Hey Duggee! The Felt Bunting Badge.
If you don’t watch Hey Duggee I firstly entreat you to do so. You don’t have children? Doesn’t matter. Duggee will make your day better. He is the Harold Bishop of flash animated dogs, and the whole show is made with love and joy. Each episode is crafted with a love for the subject and process that any creator passionate about their work will recognise. Also, they have a fondness for glitter and paint that I think we can all appreciate.
As my little boy loves Duggee so very much I thought I would update the counting flash cards I had blu-tacked to the wall to help us count to ten together with something a bit more colourful and handmade, and so I have put together a number bunting featuring Duggee and the Squirrels (his troupe of scouts, not one of which is actually a squirrel).
The Official Hey Duggee website has free colouring sheets to download and print, and I used these as the basis for my banner. I printed these out and enlarged them a little so that the counting bunting was as bold and cheerful as I could make it. Using my ‘carefully amassed’ felt stash I had all the colours hat I needed to make each of the six main characters of the show, apart from, rather annoyingly, the black felt for the eyes and mouths which I had to send off for.
Using sewing/quilting clips I cut out each of the shapes from the paper print outs and clipped these to the felt, trimming to a rough 5mm all around before cutting out each shape accurately. I assembled the pieces first using a hot glue gun, which worked well but was a bit fiddle and/or burny for this clumsy oaf, and then reverted to using UHU Power glue. It’s important to use the UHU Power version as I have tried normal UHU for sticking felt before now and found that it soaks in too much to give a fast grip. The power glue holds well and the only thing to take care with is not to put too much on and to spread the line of glue quickly and thinly to stop it soaking through thinner felt layers, as it will show through if it’s allowed to penetrate to the surface.
Once the characters were complete I took the decision to back them with thin card to provide a bit of extra stability, as though a lot of the craft felt I had used was quite thick and sturdy there were a few softer pieces that I used for the main bodies of Happy (the green crocodile) and Betty (the purple octopus) that meant they did not hold the same structure and had a bit too much of a drapey appearance.
The banner was completed quite simply by cutting ten swallow-tailed flag shapes from a golden yellow piece of felt and topping them with the numbers 1-10 cut from a piece of very sturdy dark blue cardstock.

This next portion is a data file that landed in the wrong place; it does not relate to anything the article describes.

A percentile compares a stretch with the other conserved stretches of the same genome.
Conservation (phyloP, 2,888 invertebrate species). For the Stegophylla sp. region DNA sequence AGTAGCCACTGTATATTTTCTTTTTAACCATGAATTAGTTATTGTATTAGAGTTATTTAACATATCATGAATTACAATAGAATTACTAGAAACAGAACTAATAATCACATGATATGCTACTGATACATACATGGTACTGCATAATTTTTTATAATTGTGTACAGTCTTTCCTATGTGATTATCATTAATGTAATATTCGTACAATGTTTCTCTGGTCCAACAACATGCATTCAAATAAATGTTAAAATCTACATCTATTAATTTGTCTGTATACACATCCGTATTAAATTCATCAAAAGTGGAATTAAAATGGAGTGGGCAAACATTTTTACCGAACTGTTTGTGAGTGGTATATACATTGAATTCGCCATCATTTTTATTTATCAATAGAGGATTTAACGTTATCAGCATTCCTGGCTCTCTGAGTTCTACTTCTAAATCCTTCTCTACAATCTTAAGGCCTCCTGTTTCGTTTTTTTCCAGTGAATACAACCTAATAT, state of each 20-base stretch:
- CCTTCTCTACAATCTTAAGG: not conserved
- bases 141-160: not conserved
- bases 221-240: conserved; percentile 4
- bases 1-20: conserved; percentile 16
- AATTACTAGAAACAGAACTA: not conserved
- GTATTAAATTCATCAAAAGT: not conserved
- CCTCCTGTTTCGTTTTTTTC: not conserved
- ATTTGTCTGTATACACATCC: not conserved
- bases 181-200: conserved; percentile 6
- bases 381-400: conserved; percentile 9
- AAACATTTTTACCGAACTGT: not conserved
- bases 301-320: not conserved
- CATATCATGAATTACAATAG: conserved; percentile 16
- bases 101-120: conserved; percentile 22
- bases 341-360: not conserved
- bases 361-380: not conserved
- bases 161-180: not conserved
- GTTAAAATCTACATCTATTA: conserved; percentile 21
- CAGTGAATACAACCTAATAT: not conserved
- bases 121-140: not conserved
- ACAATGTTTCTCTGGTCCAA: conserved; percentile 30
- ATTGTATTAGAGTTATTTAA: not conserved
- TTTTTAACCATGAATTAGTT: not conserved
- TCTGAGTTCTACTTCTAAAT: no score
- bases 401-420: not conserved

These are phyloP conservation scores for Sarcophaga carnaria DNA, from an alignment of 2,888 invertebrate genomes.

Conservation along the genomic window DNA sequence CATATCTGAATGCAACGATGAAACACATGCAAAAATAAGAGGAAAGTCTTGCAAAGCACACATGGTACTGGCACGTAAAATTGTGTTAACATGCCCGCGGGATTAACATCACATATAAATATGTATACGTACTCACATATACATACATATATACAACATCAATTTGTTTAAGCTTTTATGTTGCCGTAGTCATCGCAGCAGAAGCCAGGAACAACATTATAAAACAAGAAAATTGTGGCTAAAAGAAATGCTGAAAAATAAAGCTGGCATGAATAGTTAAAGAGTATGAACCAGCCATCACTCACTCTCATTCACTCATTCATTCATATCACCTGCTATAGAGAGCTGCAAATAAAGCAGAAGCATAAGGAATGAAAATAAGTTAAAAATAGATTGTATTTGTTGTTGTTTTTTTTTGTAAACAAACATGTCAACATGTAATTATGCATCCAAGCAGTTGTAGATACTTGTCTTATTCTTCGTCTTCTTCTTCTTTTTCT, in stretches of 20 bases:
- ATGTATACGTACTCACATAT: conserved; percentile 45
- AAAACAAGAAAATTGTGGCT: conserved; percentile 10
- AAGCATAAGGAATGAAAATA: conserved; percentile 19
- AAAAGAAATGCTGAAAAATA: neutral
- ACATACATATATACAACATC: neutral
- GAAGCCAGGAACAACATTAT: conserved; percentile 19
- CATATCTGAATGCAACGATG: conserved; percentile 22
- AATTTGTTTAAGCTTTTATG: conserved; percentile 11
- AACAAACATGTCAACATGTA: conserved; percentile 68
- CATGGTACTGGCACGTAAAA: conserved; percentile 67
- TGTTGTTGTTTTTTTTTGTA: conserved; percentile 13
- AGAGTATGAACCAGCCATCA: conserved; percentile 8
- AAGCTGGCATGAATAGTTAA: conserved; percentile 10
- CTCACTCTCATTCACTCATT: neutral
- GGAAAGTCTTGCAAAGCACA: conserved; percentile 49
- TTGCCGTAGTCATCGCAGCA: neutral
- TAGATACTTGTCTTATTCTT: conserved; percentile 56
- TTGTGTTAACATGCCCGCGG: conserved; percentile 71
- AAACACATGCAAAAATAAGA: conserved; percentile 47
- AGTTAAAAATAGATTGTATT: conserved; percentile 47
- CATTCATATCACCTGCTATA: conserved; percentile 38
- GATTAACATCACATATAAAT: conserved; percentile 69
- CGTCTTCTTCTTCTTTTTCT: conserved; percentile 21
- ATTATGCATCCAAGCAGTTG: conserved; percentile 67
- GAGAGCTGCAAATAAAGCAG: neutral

I used a length of 1.5cm wide ribbon and glued the numbered flags 7.5cm apart along the length, and glued each of the Squirrels to hold on to one each of the even numbers. Duggee himself is not joined to the banner but reposition-able so he can keep a good eye on any Squirrels that need a bit of assistance in getting their counting badges. Isn’t Duggee a good friend? A-woof!
A footnote on Betty.
We have a long-standing love and fondness for Duggee and the Squirrels at Castle Codd, and one of the Squirrels in particular: Betty, the purple octopus with five stunted legs and a headband, has made her way into a lot of our toddler crafting and family celebrations. She is Darwin’s night-time companion for cuddles and comfort, and has been on many adventures with us.
Perhaps her greatest adventure was on a trip we took to West Midlands safari park last summer. A car containing a great grandad, two parents, a one year old and a small octopus were making their way around the slightly less dangerous section of the safari park where windows could be opened and various beasts such as giraffes and zebras fed, and cars nuzzled. Darwin was so very excited to show Betty all of the giant animals that were appearing to say hello to the tiny human that he got a little over-excited and before we knew what had happened Betty had ‘jumped’ out of the window. She rolled down a small sloping hill towards some kind of animal, which nuzzled it around a bit and after deciding that Betty was not too tasty a morsel moved her off out of sight, perhaps to be investigated again later.
Darwin, by this point, was beside himself, and we were completely at a loss as to how to make things better. We couldn’t get out of the car, and we couldn’t see Betty anywhere. The sound of tears and upset grew and grew, and then my husband spotted the rangers’ van in the distance. Having seen the signs around the park to sound the horn in case of breakdown or other emergency (which this clearly was) we signalled our distress.
We were lucky and relieved when most wonderful and understanding park ranger approached and sprung into action. She requested a description of our missing companion. ‘Round, purple. Five legs. Stumpy. Big eyes… wearing a headband’. A look of confusion was fleeting on her face just as she turned off the path to begin the search in the surrounding grassland. She had certainly travelled further than we might have thought and proved difficult to find, but eventually our hero returned, carrying Betty with her.
That very evening a second Betty was winging her way to us from the internet, just in case. She remains cuddled tight to our little boy’s chest every night as he sleeps.